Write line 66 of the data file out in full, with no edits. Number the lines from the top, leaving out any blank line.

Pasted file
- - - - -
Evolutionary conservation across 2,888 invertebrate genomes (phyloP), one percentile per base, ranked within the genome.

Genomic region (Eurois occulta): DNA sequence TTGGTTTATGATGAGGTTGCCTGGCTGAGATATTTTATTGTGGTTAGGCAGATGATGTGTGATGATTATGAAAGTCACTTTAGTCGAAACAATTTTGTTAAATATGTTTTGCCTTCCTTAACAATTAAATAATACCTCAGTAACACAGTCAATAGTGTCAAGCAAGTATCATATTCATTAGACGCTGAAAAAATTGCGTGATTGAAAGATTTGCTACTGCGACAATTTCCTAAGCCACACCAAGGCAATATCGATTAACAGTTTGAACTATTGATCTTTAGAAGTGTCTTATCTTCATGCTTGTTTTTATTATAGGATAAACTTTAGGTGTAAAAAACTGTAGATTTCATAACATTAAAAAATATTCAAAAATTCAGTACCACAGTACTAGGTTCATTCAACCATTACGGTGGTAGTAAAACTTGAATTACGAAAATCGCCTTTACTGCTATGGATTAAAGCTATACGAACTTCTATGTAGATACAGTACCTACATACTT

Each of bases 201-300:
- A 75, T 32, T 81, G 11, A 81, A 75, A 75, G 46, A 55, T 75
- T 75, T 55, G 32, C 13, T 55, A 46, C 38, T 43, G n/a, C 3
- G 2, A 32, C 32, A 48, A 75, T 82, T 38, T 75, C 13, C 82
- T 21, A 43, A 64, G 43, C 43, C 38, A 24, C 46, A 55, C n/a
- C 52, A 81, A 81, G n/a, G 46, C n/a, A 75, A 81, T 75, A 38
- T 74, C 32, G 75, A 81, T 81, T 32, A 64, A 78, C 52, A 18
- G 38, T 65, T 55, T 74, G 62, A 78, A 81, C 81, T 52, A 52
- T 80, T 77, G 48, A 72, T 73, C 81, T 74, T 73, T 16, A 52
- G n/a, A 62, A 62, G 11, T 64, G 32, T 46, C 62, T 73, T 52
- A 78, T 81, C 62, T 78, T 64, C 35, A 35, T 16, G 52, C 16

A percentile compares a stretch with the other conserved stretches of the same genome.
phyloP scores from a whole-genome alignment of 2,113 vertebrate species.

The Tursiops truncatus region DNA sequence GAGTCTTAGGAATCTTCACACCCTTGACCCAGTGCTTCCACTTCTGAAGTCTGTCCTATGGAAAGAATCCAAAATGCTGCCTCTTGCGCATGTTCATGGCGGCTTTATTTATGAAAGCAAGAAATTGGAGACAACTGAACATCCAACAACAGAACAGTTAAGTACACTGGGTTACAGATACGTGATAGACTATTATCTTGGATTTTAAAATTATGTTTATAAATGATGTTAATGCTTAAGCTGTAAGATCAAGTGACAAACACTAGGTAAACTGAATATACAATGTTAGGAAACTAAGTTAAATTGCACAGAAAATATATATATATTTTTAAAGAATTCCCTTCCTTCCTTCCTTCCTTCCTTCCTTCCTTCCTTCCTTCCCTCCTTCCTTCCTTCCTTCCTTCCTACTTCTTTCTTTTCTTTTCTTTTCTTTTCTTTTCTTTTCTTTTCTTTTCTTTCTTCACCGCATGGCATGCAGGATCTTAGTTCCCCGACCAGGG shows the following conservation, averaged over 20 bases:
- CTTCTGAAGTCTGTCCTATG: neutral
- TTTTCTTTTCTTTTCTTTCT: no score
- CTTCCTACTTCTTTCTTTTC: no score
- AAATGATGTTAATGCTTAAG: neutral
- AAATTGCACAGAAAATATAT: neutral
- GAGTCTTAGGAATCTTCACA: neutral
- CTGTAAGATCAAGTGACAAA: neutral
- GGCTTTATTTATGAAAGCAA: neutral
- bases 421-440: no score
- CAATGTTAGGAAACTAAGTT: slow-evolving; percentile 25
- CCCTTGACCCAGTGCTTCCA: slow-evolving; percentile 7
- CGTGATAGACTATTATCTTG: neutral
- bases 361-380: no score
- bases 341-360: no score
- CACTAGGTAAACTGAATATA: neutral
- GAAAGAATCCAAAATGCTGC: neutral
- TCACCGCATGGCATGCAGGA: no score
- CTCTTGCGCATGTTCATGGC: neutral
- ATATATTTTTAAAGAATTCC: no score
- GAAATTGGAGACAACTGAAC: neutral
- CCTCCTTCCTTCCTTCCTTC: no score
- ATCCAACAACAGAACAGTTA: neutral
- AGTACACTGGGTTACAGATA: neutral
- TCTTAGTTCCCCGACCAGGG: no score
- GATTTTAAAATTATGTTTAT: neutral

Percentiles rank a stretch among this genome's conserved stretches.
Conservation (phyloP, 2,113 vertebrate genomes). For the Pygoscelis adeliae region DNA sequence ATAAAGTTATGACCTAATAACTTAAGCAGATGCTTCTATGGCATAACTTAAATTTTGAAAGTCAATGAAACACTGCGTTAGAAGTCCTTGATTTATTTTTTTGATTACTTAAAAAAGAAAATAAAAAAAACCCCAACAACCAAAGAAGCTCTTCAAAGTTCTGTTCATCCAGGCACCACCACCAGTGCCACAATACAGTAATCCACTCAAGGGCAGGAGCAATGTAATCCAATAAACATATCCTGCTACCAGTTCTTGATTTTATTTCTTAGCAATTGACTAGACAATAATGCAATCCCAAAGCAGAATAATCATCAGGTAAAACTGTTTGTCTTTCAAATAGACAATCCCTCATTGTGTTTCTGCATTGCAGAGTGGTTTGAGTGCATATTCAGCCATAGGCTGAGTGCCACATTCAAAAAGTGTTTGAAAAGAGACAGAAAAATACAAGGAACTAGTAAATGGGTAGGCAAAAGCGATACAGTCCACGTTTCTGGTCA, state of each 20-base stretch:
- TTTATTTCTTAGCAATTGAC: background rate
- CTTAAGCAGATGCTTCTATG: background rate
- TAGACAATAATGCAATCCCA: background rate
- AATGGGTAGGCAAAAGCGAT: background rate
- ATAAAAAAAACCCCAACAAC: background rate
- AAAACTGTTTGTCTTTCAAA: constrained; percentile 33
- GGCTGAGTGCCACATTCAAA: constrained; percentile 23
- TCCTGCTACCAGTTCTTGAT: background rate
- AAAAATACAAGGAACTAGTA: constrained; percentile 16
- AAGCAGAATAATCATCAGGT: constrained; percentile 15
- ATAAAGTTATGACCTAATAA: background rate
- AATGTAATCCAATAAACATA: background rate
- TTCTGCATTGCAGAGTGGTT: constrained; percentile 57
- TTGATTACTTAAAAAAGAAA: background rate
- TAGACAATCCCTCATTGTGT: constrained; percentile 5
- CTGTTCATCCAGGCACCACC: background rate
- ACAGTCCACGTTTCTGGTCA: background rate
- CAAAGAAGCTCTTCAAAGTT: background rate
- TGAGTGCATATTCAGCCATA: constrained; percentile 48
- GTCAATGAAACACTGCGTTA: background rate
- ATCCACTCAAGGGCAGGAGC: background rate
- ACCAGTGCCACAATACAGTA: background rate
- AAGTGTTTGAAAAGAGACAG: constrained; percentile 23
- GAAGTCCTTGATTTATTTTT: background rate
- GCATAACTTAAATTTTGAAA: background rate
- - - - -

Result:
- AAGTGTTTGAAAAGAGACAG: constrained; percentile 23